No, I am just reflecting on the two weeks of holiday Mr T just had.
We had not planned a very active holiday since I wanted to use the opportunity of having him at home to conduct a PROPER check of basal settings. I have not done the carbs free testing to see what effect the current setting has, in a while, and knew that certainly the afternoon basal rate needed an "upgrade".
In spite of my carefully planned low activity holiday, the past two weeks turned out to be relatively active with lots of firsts.
- first time it rained for 5 days during the holiday, so we stayed indoors (YEY ideal for carbs free testing of basal)
- first time we did early bird bowling at 9am
- first time Mr T went for a lunch and afternoon of NERF war play at Mr S's-house
- first time Mr T played African drums and LOVED it
- first time we went cycling on the back, dirt, roads to Paradise Point after 5 days of rain
- first time he spent the entire morning in pyjama's and on the computer, all the way until lunch time (again YEY, useful data for basal analysis)
So, as you can see, there was a lot in the running for the first prize entertainment during the holiday. To my surprise, riding a bike on a mushy muddy road and getting covered in mud came a high second only to be beaten by the NERF war at a friends house. Boys....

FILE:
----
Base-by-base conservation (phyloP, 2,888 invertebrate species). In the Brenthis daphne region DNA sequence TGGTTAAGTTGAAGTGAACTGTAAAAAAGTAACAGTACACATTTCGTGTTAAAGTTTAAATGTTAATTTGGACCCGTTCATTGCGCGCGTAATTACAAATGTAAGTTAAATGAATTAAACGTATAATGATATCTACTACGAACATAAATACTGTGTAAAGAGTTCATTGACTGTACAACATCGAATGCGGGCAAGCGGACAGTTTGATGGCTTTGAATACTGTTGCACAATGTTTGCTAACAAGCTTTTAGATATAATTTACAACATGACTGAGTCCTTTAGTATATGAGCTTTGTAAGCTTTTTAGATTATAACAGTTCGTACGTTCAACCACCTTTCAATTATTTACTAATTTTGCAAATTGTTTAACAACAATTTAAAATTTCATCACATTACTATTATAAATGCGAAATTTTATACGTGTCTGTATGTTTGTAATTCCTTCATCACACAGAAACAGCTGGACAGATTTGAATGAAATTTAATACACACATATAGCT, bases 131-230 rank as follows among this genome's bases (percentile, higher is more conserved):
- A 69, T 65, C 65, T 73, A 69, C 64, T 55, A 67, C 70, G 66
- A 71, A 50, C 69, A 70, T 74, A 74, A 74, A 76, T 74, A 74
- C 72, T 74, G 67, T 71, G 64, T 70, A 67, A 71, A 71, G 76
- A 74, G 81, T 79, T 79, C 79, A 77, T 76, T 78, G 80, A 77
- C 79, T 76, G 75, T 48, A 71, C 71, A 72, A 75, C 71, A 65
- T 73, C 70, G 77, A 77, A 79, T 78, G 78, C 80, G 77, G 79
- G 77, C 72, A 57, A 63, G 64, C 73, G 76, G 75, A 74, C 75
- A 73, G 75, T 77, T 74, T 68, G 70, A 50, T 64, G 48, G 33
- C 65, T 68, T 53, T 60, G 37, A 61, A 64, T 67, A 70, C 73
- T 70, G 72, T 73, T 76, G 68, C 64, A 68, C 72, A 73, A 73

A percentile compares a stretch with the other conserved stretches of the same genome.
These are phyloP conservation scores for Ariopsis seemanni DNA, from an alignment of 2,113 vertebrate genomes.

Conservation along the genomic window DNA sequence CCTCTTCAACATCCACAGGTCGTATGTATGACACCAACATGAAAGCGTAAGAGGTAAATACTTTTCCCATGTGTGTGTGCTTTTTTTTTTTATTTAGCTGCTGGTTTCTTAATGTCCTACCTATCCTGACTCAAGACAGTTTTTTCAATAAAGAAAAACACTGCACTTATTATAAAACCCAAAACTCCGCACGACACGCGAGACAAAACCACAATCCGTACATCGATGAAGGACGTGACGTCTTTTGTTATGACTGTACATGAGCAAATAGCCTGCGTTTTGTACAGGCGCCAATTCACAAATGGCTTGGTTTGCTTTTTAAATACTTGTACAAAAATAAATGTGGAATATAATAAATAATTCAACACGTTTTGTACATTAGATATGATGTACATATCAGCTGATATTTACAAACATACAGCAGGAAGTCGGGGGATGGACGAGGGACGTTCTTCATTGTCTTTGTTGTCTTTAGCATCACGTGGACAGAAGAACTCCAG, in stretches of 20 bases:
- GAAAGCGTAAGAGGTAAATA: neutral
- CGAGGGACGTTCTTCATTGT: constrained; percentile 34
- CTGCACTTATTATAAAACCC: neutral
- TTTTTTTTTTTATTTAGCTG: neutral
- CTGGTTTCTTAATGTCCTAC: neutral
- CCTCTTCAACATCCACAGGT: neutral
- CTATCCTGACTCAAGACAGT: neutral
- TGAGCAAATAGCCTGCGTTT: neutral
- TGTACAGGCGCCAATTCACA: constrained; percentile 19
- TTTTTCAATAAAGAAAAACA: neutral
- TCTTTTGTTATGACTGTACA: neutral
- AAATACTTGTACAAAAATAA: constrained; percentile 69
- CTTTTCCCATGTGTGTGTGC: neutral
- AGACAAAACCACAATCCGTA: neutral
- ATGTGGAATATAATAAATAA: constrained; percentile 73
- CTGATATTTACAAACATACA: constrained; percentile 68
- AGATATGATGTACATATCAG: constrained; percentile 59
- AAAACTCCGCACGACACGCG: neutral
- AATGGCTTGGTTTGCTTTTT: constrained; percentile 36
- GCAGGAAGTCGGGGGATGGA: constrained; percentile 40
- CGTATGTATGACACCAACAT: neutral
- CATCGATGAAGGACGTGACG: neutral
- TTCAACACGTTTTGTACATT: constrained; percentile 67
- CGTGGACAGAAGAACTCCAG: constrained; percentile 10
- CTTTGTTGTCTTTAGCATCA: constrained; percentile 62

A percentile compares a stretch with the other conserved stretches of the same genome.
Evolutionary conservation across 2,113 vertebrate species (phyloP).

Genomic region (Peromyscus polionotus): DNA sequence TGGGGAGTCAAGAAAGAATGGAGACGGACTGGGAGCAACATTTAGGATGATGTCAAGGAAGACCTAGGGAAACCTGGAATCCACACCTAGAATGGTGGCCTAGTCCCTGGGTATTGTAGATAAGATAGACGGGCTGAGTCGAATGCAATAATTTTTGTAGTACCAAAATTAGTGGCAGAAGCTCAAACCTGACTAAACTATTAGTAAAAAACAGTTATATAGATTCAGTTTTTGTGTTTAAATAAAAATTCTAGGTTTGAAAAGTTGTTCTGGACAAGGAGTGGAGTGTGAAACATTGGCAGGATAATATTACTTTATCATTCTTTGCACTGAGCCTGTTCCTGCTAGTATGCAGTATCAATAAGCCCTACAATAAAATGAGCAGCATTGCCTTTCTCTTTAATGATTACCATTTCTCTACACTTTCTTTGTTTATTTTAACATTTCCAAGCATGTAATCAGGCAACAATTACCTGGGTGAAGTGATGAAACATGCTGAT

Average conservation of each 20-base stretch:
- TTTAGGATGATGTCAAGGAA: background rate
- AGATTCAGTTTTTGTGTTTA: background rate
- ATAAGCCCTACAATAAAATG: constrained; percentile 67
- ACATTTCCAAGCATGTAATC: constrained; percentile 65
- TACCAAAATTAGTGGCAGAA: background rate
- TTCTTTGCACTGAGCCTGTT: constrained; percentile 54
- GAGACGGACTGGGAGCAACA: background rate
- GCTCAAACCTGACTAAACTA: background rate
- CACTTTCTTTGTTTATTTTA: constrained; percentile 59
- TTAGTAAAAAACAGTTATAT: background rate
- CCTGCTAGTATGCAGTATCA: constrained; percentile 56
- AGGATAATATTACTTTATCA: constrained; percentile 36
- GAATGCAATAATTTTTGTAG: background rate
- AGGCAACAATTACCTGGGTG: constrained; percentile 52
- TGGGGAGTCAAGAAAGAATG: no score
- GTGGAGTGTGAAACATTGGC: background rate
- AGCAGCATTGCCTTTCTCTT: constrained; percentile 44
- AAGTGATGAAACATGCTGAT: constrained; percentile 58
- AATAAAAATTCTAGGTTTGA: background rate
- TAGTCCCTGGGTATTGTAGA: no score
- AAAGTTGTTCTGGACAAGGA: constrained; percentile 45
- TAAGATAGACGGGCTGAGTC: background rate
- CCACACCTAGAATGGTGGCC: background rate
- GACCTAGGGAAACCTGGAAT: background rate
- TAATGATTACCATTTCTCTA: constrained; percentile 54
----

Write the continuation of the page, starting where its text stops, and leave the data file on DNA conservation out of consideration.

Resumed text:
I probably should not have been surprised by the reaction to the mud seeing as Mr T had enjoyed it so much back in Africa, as this photo shows. He was not yet three then.
The moral of the story being – we, the parents, can sometimes think too straight, too clinically, too clean, too organized, too many electronics and games. Instead dare to think outside of today's' electronic boxes.
I'll say, give the boy some sticks, rocks and mud and you'll have one very happy boy. And great BG's at that too.
At no cost.
Actually at the cost of a pair of socks – too muddy to be salvaged.